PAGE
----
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Low serum bilirubin levels have been associated with increased risk of cardiovascular disease (CVD) and metabolic syndrome. Testosterone deficiency could also contribute to increased risk of CVD and metabolic syndrome. Therefore, this study aimed to examine the relationship between serum bilirubin level and testosterone deficiency in 1284 Korean men aged 45 to 70 years. Serum bilirubin level was categorized into quartiles: Q1 ≤ 0.7, Q2 0.8-0.9, Q3 1.0-1.1, and Q4 ≥ 1.2 mg/dL. Testosterone deficiency was defined as level less than 8.0 nmol/L, as suggested by the position statement of International Society of Andrology. The overall prevalence of testosterone deficiency was 5.8% and significantly decreased with the quartiles from Q1 to Q4. Compared with the referent fourth quartile (serum bilirubin ≥ 1.2 mg/dL), the ORs (95% CIs) for testosterone deficiency was 2.29 (1.04-4.94) for the first quartile after adjusting for age, fasting glucose, triglyceride, HDL-cholesterol, leukocyte count, hemoglobin, smoking status, and alcohol intake. We found inversely graded associations of serum bilirubin level with testosterone deficiency. These findings suggest that low bilirubin level may be interpreted as a state of testosterone deficiency in middle-aged and older men.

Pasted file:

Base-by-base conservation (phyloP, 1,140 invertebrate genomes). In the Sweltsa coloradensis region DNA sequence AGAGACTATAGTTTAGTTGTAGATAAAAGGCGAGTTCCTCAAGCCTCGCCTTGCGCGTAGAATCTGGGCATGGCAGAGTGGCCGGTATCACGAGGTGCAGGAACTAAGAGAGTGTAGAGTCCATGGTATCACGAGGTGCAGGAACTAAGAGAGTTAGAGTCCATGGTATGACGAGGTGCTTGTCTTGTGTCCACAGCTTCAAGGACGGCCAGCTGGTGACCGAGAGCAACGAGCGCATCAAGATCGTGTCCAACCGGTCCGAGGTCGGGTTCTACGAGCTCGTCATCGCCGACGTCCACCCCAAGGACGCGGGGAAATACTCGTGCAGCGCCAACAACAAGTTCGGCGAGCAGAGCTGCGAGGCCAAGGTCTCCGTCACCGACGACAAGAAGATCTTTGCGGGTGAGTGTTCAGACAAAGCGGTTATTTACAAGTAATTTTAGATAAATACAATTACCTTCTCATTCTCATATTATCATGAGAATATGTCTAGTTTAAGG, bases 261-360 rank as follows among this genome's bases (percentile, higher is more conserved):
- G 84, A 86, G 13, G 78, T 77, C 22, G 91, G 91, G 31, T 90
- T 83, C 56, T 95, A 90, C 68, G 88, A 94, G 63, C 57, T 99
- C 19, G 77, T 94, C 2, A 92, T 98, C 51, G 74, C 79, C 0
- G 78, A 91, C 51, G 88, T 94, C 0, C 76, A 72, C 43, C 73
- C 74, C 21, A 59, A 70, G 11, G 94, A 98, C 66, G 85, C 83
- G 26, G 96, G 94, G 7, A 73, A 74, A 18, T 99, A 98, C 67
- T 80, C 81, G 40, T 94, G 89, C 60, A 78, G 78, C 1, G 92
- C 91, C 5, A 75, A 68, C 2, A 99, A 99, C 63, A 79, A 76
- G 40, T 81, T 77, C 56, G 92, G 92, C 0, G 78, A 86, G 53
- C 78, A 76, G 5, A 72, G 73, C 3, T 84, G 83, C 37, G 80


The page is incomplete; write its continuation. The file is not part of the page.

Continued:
Hye-Min Park, Haeyoung Kim, Hye Sun Lee, Yong-Jae Lee. Inverse association between serum bilirubin level and testosterone deficiency in middle-aged and older men. Scientific reports. 2021 Apr 13;11(1):8026

PMID: 33850200

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